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Viability of Clostridium perfringens, Escherichia coli, and Listeria monocytogenes Surviving Mild Heat or Aqueous Ozone Treatment on Beef Followed by Heat, Alkali, or Salt Stress

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The threat of pathogen survival following ozone treatment of meat necessitates careful evaluation of the microorganisms surviving under such circumstances. The objective of this study was to determine whether sublethal aqueous ozone treatment (3 ppm of O3 for 5 min) of microorganisms on beef surfaces would result in increased or decreased survival with respect to subsequent heat, alkali, or NaCl stress. A mild heat treatment (55°C for 30 min) was used for comparison. Reductions in three-strain cocktails of Clostridium perfringens, Escherichia col O157:H7, and Listeria monocytogenes on beef following the heat treatment were 0.14, 0.77, and 1.47 log10 CFU/g, respectively, whereas reductions following ozone treatment were 1.28, 0.85, and 1.09 log10 CFU/g, respectively. C. perfringens cells exhibited elevated heat resistance at 60°C (D 60 [time at 60°C required to reduce the viable cell population by 1 log10 units or 90%] = 17.76 min) following heat treatment of beef (55°C for 30 min) but exhibited reduced viability at 60°C following ozone treatment (D 60 = 7.64 min) compared with the viability of untreated control cells (D 60 = 13.84 min). The D 60-values for L. monocytogenes and E. coli O157:H7 following heat and ozone exposures were not significantly different (P > 0.05). C. perfringens cells that survived ozone treatment did not exhibit increased resistance to pH (pH 6 to 12) relative to non-ozone-treated cells when grown at 37°C for 24 h. The heat treatment also resulted in decreased numbers of surviving cells above and below neutral pH values for both E. coli O157:H7 and L. monocytogenes relative to those of non-heat-treated cells grown at 37°C for 24 h. There were significant differences (P < 0.05) in C. perfringens reductions with increasing NaCl concentrations. The effects of NaCl were less apparent for E. coli and L. monocytogenes survivors. It is concluded that pathogens surviving ozone treatment of beef are less likely to endanger food safety than are those surviving sublethal heat treatments.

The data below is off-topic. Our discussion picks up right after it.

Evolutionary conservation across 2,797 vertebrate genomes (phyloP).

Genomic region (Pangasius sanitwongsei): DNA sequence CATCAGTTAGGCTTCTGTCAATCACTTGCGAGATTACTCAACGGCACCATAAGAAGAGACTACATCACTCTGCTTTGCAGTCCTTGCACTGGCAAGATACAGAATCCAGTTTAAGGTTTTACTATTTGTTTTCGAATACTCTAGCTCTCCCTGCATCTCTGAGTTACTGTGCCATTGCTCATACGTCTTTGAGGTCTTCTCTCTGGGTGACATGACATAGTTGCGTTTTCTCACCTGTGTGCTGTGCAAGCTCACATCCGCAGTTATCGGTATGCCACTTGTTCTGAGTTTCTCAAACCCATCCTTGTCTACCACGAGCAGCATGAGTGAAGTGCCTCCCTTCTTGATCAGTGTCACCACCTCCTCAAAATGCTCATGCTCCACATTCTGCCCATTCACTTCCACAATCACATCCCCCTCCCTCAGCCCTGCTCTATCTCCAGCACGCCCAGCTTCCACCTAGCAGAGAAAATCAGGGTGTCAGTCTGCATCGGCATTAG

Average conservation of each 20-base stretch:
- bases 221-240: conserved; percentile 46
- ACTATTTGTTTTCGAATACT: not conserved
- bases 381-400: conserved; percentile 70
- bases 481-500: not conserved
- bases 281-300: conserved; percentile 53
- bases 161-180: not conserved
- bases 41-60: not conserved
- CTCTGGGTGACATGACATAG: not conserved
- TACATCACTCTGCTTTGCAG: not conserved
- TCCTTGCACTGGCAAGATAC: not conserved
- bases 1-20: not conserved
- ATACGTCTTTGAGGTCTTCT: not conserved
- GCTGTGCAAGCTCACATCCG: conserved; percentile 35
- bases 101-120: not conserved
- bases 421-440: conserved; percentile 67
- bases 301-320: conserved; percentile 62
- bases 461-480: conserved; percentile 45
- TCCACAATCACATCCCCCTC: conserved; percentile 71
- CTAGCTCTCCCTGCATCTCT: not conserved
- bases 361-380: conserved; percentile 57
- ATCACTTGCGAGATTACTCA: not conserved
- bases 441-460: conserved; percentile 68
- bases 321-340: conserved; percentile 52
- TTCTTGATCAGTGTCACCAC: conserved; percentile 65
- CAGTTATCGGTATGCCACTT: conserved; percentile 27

Document Type: Research Article

Affiliations: 1: U.S. Department of Agriculture, Agricultural Research Service, Eastern Regional Research Center, Microbial Food Safety Research Unit, 600 East Mermaid Lane, Wyndmoor, Pennsylvania 19038 2: American Air Liquide, Chicago Research Center, 5230 South East Avenue, Countryside, Illinois 60525, USA

Publication date: March 1, 2003

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    First published in 1937, the Journal of Food Protection®, is a refereed monthly publication. Each issue contains scientific research and authoritative review articles reporting on a variety of topics in food science pertaining to food safety and quality. The Journal is internationally recognized as the leading publication in the field of food microbiology with a readership exceeding 11,000 scientists from 70 countries. The Journal of Food Protection® is indexed in Index Medicus, Current Contents, BIOSIS, PubMed, Medline, and many others.

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